You’ve just come back from a house inspection and have decided to bid for the property when it’s sold at auction in two weeks time.
What should you do next?
Different processes in different places
If you live in Victoria, the first thing to do is ask the real estate agent for a Section 32. This is also called the Vendor’s Statement, and it’s a legal document provided by the vendor (seller) to the potential purchaser of their property. It’s called a Section 32 because it’s based on the requirements set out in section 32 of the Sale of Land Act 1962 (Vic).
The Section 32 is not the contract of sale. The contract is provided to you if you’re successful in your negotiations for the property.
The legal process of buying and selling property in Australia differs across the states and territories.
If you’re selling a residential property in NSW or Queensland, for example, the property cannot be advertised for sale without preparing a contract of sale.
In South Australia, a Form R3, also known as a Buyer’s information notice, must be made available to any potential buyers inspecting the property.
In whatever state or territory you’re buying a property, always do your research. Buyers and sellers both have legal responsibilities when they’re involved in the sale and transfer of property from one party to another.
It’s best to check what documents need to be prepared and what type of sales process you’re dealing with. To help you, we’ve created the following list of authorities in each state and territory. It should also help you with the question ‘What does a conveyancer do when buying a house?’
What type of professionals are involved when I buy or sell a property?
If you’re purchasing property and require finance then it would be wise to find a good mortgage broker. You can approach lenders, such as banks, directly – but remember the cost of the mortgage broker is paid by the lender, so you can appoint a mortgage broker at no cost to work on your behalf.
Whether you’re buying or selling, you’re going to be dealing with a real estate agent. If you’re a buyer, an important point to remember is that the agent is employed by, and represents, the vendor (seller). The agent is obligated to get the best price possible for the property. In a house auction, for example, there is often an agreement offering the agent a financial incentive for achieving a higher price than the reserve.
Do l need a conveyancer to buy a house?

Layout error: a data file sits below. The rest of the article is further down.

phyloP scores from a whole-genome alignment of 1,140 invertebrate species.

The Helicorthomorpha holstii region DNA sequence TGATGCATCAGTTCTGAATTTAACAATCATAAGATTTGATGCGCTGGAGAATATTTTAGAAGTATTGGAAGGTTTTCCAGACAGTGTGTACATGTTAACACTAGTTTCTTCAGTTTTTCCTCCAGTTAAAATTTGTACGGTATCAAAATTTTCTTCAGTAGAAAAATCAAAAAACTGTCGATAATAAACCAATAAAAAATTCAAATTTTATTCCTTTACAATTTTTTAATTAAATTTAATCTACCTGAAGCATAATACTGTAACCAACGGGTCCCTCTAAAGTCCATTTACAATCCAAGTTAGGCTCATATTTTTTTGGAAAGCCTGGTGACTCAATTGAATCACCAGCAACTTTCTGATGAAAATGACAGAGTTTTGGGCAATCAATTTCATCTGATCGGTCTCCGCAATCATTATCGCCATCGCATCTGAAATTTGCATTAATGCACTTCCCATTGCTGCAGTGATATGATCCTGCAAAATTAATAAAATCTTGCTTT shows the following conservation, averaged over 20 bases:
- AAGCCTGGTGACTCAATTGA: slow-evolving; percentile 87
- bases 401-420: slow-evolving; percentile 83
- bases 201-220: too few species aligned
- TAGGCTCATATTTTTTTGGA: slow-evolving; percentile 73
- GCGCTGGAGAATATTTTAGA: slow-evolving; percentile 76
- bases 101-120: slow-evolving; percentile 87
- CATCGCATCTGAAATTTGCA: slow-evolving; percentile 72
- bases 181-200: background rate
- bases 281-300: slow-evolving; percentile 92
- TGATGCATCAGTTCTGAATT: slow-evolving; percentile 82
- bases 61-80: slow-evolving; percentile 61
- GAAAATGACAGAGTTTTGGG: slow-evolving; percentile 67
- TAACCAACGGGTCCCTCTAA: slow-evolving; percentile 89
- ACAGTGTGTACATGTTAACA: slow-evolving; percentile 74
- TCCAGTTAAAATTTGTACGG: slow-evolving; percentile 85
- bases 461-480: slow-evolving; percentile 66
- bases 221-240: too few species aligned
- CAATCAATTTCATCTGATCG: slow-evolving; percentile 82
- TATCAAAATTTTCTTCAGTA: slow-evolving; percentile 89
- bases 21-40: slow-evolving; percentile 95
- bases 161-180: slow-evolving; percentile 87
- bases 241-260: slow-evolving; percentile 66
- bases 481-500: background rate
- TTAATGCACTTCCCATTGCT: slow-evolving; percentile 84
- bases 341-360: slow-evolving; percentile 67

Yes, you do! It’s not recommended that you do your own conveyancing. And you should not allow a friend or relative to do it unless they’re a registered conveyancer who holds at least $2 million in professional indemnity insurance.
The best conveyancer is a conveyancing solicitor because they have a law degree and work in conveyancing and property law. Sometimes legal matters arise during the conveyancing process that a registered conveyancer is not qualified to fix. It’s always best to hire a conveyancing solicitor who can resolve any type of legal issue that might arise.
In a nutshell, a conveyancer can only provide legal advice about the property you’re buying or selling. A conveyancing solicitor, on the other hand, can provide legal advice about the property and any other legal issue that comes up, such as taxation or the need to make a will.
What exactly does a conveyancer do?
Do I need a conveyancer to buy a house and do I need a conveyancer to sell my house? The answer is yes to both these questions. Let’s look at why.
What does a conveyancer do when buying a house? They will:
guide you through the contract and the process of buying the property
research and advise on property title, including easements, covenants, outgoings, mortgages, and any declarations (e.g. located in bushfire zone)
deal with the vendor and real estate agent on your behalf
coordinate payment at settlement with your lender and client representative
prepare and lodge all documents related to transfer of property
ensure there are no delays and that settlement will proceed smoothly.
Do I need a conveyancer to sell my house? Yes, you do because they will:
organise for the buyer’s deposit to be released to you
work with your lender to discharge your mortgage on the property
prepare the contract of sale and any other required documents
manage release of title documents for transfer to the new owner at settlement
ensure there are no delays and attend settlement on your behalf.
How do you know if your conveyancer is registered?